Whispered Prayer

As I watch my baby sleeping
And stroke her soft hair
I can’t help but say
An earnest whispered prayer –

I pray you know you are so loved,
And are always surrounded by people who care,
That you have friends
Who will always be there.
That in this scary world
You are always safe
That in the arms of loved ones
You can always find solace
That you grow up to be kind
And help those in distress
That you experience heartbreak
And learn the power of forgiveness.
That you always have a roof
To cover your head
A meal at your table
A pillow and bed.
That you are always gentle
With those not as strong
That you have courage
And fight for those wronged
That you know you are beautiful
No matter what anyone says,
That you chase your dreams
And do well – all your days.

There is so much I pray,
For you, now sleeping so peacefully
But what I want most of all,
Is for you a good person to be.

Advertisements

The Innocent

They came out to join her as she waited, hands on her tense shoulders. It’d been ages since she’d been allowed to meet him. Today they’d finally given in to her pleas.

When she saw him coming, she ran to him sobbing, “Dada!!! I miss you so much!” He swallowed hard, holding her tight in arms that were ordinary except for a band of lighter coloured skin on one finger. There once was a ring there; matching one the woman at the door used to wear.

Looking upwards, bitterly he asked, “Why, God, are the innocent always the hardest hit?”

******

Written for Indispire – 68 hosted on Indiblogger.in – “Do you have questions for God?” #QuestionsForGod

Tying the knot

In India, did you know that there are more places of worship than schools or hospitals? Did you know that religious pilgrimage accounts for a sizable percentage of the total tourism every year? Did you know that studies have shown that the more educated we get the more the fundamental aspects of religion appeal to us? You may not have been aware of all that but you do know that everyone from cricketers to celebrities to politicians give generously to temples and other places of worship in the hopes of successfully bribing God into assuring them a good sporting series, movie or term in office. Right? So, does religion matter to us Indians? I don’t think I even need to answer that question…

VNY_4999Moving to marriage now, it’s a big step. It’s one of the most important responsibilities that a good number of parents believe they are entrusted with – making sure that their offspring are well settled so that they always have companionship and love in their lives. Most parents believe that that love will come only if the other person shares the same religious beliefs as their child. Perhaps, in a way, they’re not wrong. Any married person (unless they are really lucky) will tell you that marriage requires some amount of hard work. Even if you have matching horoscopes or have said the same prayers to the same God all your life; you’ll still have days when you want to wring his or her neck because you just can’t seem to agree on anything. It’s normal (I think). But, when you add religious differences to the mix, things can get dangerous. Remember, wars have been fought in the name of religion.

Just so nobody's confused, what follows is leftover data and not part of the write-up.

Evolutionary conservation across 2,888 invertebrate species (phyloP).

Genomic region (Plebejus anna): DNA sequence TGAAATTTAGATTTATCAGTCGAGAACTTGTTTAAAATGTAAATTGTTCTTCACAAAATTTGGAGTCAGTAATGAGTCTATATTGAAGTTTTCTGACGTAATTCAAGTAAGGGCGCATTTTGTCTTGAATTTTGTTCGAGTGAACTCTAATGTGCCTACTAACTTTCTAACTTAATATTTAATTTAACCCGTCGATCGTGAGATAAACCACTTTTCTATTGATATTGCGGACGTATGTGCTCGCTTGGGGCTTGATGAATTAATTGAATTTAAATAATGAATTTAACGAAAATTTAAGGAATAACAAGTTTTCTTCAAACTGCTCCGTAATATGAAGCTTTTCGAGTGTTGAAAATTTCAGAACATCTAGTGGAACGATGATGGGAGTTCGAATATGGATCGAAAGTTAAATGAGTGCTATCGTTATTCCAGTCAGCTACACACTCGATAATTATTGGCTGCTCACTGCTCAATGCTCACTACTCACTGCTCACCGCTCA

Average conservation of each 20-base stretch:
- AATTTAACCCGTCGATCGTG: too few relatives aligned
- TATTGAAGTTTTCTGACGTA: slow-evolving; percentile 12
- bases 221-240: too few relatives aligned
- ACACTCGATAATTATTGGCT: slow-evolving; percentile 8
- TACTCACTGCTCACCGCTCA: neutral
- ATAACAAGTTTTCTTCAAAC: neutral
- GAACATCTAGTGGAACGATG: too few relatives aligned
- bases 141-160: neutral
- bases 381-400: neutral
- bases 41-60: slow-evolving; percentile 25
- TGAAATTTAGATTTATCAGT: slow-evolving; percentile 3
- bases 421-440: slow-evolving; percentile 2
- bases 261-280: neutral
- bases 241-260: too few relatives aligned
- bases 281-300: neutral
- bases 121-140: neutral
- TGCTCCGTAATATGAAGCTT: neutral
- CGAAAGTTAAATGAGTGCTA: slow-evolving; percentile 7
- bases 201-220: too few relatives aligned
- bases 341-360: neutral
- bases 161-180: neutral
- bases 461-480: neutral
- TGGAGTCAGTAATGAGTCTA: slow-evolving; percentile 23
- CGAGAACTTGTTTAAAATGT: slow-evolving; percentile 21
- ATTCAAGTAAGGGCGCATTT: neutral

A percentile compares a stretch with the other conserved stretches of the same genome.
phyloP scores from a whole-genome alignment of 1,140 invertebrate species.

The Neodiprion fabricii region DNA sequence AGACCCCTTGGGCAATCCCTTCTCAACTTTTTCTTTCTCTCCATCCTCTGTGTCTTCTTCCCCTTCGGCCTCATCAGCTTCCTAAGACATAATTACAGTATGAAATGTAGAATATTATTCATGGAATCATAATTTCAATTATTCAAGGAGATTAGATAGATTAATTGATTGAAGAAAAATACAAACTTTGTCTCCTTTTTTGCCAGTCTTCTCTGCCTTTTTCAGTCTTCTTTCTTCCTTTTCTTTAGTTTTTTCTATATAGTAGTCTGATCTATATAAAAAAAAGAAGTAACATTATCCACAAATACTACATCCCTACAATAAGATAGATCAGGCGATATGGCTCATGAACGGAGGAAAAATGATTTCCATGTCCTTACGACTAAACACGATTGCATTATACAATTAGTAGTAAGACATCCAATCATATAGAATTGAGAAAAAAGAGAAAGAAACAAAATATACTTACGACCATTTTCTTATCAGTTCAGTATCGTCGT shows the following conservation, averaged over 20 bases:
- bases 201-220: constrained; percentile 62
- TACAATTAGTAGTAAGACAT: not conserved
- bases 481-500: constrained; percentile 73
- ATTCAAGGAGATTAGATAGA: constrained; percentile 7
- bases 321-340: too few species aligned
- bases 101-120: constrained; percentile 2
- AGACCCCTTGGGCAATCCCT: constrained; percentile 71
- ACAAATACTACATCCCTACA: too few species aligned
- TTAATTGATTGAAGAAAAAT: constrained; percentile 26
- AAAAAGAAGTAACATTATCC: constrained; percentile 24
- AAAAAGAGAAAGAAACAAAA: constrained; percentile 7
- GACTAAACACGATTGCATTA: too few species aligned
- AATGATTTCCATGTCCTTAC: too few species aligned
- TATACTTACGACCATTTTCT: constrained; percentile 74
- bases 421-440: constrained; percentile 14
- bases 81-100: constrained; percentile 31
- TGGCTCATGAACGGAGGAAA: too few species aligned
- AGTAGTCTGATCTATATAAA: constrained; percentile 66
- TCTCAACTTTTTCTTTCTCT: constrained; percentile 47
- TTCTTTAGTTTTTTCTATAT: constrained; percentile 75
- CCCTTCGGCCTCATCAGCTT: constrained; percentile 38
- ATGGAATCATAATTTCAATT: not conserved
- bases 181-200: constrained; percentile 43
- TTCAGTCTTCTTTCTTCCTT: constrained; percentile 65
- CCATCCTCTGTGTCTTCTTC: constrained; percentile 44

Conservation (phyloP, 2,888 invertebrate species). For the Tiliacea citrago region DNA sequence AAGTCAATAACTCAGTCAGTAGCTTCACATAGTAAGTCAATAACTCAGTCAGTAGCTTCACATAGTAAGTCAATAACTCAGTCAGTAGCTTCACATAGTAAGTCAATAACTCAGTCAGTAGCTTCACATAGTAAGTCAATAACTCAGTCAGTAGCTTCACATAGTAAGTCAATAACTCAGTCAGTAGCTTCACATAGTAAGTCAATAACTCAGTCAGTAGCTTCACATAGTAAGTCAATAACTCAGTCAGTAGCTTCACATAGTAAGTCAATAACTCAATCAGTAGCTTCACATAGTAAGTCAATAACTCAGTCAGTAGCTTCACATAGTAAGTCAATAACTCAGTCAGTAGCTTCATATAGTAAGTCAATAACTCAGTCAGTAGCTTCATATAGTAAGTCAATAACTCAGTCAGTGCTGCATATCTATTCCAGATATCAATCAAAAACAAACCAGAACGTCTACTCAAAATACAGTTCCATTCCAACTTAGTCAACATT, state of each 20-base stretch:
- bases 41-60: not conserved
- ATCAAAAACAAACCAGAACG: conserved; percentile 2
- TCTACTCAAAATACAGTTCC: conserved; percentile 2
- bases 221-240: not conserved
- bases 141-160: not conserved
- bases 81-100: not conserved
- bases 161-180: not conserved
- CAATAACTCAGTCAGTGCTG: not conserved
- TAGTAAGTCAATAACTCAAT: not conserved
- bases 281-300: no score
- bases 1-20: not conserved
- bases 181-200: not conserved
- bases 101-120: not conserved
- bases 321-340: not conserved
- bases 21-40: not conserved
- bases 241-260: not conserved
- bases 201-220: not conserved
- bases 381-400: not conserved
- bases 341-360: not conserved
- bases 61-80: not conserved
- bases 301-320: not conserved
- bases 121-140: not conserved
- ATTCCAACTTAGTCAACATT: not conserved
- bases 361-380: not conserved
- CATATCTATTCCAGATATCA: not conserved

Being in love is beautiful. Finding someone who can make you happy and is there for you when you need them is a surreal feeling. I doubt that until things get really serious, religion even plays on your mind. But, when it does, suddenly knowing that there will come a day when you won’t enjoy the freedom to go to the place of worship you’ve gone to all your life seems like a frightening reality to me. The idea of having to compulsorily take a bath and perform a small religious ceremony before entering the kitchen in the morning, or having to wear a burqa and never venturing outside without a male chaperon, or eating with people who have no qualms about what kind of meat they are consuming or how the animal has been slaughtered becomes a very real future and one, which if it was me, I don’t know if I could handle. But, that’s just me.